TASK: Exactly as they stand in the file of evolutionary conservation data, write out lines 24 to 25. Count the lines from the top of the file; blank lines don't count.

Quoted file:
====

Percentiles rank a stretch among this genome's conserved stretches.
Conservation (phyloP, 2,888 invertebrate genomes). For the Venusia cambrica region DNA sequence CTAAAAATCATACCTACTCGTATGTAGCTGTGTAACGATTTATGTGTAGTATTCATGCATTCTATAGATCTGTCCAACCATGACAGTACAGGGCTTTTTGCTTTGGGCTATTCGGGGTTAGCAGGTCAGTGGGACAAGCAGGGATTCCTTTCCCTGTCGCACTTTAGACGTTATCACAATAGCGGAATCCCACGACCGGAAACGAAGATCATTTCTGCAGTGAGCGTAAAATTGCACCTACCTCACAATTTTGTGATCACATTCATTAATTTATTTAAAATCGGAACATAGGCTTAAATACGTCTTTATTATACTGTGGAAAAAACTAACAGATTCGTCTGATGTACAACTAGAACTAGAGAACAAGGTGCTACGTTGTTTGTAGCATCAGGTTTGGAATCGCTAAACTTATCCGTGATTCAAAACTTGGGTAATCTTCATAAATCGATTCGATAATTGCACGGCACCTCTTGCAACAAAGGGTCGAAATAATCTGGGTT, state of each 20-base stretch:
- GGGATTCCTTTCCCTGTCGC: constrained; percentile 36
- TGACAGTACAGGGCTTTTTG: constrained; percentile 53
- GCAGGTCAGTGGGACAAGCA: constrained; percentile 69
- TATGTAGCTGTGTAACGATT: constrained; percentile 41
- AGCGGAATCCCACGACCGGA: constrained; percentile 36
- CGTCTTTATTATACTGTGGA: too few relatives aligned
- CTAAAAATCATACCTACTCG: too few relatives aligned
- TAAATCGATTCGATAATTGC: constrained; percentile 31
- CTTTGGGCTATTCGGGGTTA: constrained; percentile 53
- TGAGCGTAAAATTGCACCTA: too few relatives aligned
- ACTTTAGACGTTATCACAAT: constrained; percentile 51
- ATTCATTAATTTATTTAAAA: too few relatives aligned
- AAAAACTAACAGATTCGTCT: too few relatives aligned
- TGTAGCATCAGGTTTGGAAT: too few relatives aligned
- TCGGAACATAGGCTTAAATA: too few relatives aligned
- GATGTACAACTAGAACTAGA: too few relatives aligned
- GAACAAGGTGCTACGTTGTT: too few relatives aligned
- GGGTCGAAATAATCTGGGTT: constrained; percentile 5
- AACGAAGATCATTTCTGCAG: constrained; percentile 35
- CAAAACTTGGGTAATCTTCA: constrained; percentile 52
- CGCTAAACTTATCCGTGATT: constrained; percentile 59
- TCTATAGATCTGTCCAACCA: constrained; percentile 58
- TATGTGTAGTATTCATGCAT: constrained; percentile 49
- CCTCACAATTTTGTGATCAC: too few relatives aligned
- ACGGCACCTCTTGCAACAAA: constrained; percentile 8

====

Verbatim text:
- TCTATAGATCTGTCCAACCA: constrained; percentile 58
- TATGTGTAGTATTCATGCAT: constrained; percentile 49